The dwindling market for original screenplays in Hollywood has left aspiring screenwriters looking to the literary market to find an audience for their stories. But the process of adapting from a screenplay into a novel presents unique storytelling issues that have yet to be formally addressed.

This blog is the product of a year-long partnership between Jon James Miller, an award-winning screenwriter, and Charlotte Cook, publisher at KOMENAR Publishing, to develop one of Jon's award-winning scripts into a publishable novel.

Thursday, February 18, 2010

Partners In Crime ...

I’ve sorted through thousands of submissions intended to communicate that the story and writer are ready for publication. Yet the number that were even close stayed somewhere in the less than 5% portion. Lots of talent and lots of fresh ideas, but frequently too few writers considered what a reader wanted, and therefore what a publisher needed.

After a year or so, I developed a pet peeve ... actually several, but only one applies here. Manuscripts that emulated screenplay devices and techniques without fully understanding their proper use or how little any reader will tolerate such brevity of prose and dialogue-dominated material.

One example comes quickly to mind: The opening chapter offers an array of untagged/unattributed dialogue without any attempt to establish the where, when, who and why of the world. Sometimes there’s an opening line ... that turns out to be a slug line (screenwriter speak of course) followed by dialogue, again untagged or unattributed.

Now I’ve learned that actual screenwriters would give me both a slug and action line before the dialogue ... and screenwriters do tend to tag the dialogue though without a real appreciation of the usage and benefits of doing so. Still, better any tag than no tag.

What I had encountered all too often were writers with just enough screenwriting consciousness to get into real trouble. You see, just as screenwriters know that screenplays are a blueprint for directors, actors and the rest of a production community, I know that reading a screenplay isn’t a substitute for reading a novel.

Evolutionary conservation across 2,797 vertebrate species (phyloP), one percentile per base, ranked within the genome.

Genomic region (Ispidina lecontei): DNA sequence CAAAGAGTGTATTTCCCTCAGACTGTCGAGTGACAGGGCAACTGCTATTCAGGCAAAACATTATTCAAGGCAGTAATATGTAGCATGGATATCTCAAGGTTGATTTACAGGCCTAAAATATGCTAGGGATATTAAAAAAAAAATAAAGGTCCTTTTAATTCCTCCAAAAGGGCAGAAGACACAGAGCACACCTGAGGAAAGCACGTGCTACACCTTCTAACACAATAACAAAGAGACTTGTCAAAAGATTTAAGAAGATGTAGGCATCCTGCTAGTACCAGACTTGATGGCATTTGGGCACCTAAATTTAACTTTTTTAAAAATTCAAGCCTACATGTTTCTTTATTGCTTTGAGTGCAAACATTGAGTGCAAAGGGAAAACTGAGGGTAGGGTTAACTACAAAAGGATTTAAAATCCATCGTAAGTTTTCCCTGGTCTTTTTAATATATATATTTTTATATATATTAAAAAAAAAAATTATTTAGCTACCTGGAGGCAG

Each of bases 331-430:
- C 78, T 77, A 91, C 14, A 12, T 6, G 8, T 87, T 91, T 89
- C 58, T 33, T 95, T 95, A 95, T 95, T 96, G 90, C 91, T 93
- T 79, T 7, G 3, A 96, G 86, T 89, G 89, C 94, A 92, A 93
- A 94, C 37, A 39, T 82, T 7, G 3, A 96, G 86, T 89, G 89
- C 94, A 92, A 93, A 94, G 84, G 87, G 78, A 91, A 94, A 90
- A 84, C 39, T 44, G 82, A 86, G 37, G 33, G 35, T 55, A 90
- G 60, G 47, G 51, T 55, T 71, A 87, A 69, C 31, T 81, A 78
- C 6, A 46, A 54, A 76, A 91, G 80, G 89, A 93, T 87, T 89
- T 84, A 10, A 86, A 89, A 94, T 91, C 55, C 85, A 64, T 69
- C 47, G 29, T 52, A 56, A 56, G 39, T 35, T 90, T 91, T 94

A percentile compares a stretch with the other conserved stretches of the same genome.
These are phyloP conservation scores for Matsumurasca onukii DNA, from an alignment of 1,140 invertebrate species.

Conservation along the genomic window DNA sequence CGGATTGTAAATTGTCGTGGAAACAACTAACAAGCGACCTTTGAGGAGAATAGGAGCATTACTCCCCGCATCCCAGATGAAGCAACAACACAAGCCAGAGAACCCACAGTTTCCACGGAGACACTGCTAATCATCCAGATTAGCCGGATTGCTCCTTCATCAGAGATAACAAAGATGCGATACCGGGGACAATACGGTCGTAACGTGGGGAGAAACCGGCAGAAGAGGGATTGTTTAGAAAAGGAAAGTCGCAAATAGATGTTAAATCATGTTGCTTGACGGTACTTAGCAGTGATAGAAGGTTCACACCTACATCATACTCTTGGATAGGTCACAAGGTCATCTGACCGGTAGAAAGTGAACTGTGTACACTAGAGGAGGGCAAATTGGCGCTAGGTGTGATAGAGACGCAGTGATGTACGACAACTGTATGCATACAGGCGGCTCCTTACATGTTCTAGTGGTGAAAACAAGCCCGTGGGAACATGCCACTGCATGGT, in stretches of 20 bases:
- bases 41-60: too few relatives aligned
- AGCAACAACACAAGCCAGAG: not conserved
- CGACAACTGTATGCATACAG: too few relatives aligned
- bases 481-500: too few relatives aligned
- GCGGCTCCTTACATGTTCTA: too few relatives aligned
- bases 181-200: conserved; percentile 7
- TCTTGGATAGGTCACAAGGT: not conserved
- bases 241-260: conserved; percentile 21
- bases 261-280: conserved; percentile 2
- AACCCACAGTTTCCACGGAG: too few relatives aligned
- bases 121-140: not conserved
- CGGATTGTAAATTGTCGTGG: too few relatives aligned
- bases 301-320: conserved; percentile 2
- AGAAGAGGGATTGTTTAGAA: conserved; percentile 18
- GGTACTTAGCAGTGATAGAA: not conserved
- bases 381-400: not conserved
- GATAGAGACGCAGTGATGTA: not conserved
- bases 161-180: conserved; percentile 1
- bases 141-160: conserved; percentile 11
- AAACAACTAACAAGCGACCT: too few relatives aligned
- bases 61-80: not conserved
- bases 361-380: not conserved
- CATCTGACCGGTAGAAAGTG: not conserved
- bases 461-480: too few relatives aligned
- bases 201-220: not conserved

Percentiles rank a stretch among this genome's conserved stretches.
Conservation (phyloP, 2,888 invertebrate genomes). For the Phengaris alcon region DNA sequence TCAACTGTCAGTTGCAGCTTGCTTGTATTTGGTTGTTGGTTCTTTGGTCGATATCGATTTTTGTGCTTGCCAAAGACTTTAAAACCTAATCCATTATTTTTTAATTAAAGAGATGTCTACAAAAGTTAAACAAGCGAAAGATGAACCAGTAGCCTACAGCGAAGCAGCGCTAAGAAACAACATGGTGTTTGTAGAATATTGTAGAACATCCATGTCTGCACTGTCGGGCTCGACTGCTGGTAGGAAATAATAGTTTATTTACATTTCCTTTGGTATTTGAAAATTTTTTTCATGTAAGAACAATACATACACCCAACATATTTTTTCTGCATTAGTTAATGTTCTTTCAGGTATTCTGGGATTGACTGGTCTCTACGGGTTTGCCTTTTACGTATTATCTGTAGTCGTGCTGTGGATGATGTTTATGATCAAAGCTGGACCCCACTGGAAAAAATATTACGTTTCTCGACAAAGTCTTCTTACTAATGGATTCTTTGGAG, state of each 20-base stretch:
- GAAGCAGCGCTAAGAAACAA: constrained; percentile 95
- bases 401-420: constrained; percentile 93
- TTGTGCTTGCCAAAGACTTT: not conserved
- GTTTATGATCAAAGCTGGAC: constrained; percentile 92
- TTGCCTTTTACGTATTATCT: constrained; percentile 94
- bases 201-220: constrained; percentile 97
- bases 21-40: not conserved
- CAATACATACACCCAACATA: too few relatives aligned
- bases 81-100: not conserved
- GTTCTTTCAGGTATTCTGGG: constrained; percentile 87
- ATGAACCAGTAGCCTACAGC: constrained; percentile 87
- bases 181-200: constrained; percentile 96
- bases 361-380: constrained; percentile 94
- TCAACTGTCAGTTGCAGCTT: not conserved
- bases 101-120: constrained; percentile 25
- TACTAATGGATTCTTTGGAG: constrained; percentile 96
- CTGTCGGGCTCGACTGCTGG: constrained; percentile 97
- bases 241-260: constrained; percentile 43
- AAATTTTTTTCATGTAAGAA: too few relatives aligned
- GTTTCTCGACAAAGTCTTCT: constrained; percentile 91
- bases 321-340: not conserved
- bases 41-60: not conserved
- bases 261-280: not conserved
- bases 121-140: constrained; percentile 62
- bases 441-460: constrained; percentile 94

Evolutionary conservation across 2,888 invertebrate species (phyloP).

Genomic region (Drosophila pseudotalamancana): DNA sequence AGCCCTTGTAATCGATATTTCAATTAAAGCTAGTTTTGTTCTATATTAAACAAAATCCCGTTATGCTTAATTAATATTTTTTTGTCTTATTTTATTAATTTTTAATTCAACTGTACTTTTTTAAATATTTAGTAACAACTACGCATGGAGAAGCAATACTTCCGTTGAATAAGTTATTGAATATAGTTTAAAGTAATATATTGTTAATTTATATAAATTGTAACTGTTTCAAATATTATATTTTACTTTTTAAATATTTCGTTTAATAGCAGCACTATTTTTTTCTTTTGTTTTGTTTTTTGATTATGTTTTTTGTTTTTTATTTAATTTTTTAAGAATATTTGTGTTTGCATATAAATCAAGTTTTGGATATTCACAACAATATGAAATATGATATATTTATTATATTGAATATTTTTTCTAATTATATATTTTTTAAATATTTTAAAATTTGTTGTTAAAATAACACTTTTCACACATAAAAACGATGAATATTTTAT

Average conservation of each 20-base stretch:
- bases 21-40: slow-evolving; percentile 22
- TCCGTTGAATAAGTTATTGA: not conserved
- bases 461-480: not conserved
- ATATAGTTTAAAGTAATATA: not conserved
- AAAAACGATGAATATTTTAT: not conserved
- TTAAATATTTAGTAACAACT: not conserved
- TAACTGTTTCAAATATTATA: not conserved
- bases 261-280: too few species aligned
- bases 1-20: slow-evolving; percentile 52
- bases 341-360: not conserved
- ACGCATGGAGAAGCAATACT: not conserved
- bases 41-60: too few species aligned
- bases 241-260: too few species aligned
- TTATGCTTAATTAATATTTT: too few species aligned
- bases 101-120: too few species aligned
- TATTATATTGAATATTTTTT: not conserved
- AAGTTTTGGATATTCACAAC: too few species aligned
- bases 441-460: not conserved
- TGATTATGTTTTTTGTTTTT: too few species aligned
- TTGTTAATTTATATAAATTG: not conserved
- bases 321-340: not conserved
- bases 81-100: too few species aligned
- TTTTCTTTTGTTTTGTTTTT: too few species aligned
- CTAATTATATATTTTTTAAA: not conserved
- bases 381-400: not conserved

Readers have a whole world of expectation. My publishing house KOMENAR coined a potent mantra: Compelling story, engaging characters and evocative setting. Habitual readers like myself want a whole world of story, characters and, yes, world. We want to curl up and get lost in those pages. That doesn’t happen with screenplays ... screenplays leave so much to the imagination that most readers can’t escape their own limitations in putting that story together. And most of us want to be diverted, extended, entertained, perplexed, enticed, delighted, surprised. We look to a competent and talented writer to do all that. A bare-bones approach to story such as a screenplay just isn’t enough.

So, how did I meet Jon and begin this journey? I meet writers in several ways: submissions, writer events, classes. Jon showed up as a participant in one of my public classes. Straight from his day job with a submission in hand. And like a practiced and skilled writer, he offered up a piece that opened with a wonderful couple of paragraphs that created a world and time. Then he moved on to dialogue that worked really well. I was drawn in ... until the piece moved into one of the longest, densest paragraphs I had ever seen. And I stopped reading.

But the opening was so good I had to try again. Again I read an evocative presentation of a world of snow and people. And the characters talked. To each other. Revealing mental and emotional qualities distinct to each individual as well as tension. All good. And that was about 250 words in. Then came that paragraph that traveled across maybe two pages, and I stopped dead in my tracks.

Here’s the thing though, Jon had appropriated my attention and that was good. Even great. If only for about 250 words. He had done that. It’s just that he lost it again way too fast. But I was hooked. I wanted to see what the guy could do if he was coached beyond those first 250 words.

Now working with Jon, the payoff for me has been great. I’ve found a wonderful new world of talented writers who have been restricted to a small tight canvas of screenplays when they might have stories and characters and worlds to feed and grow a novel. Jon is doing that--making the adaptation sideways from screenplay to novel--and the explosion of his creativity has been such a dynamic experience. For both of us.


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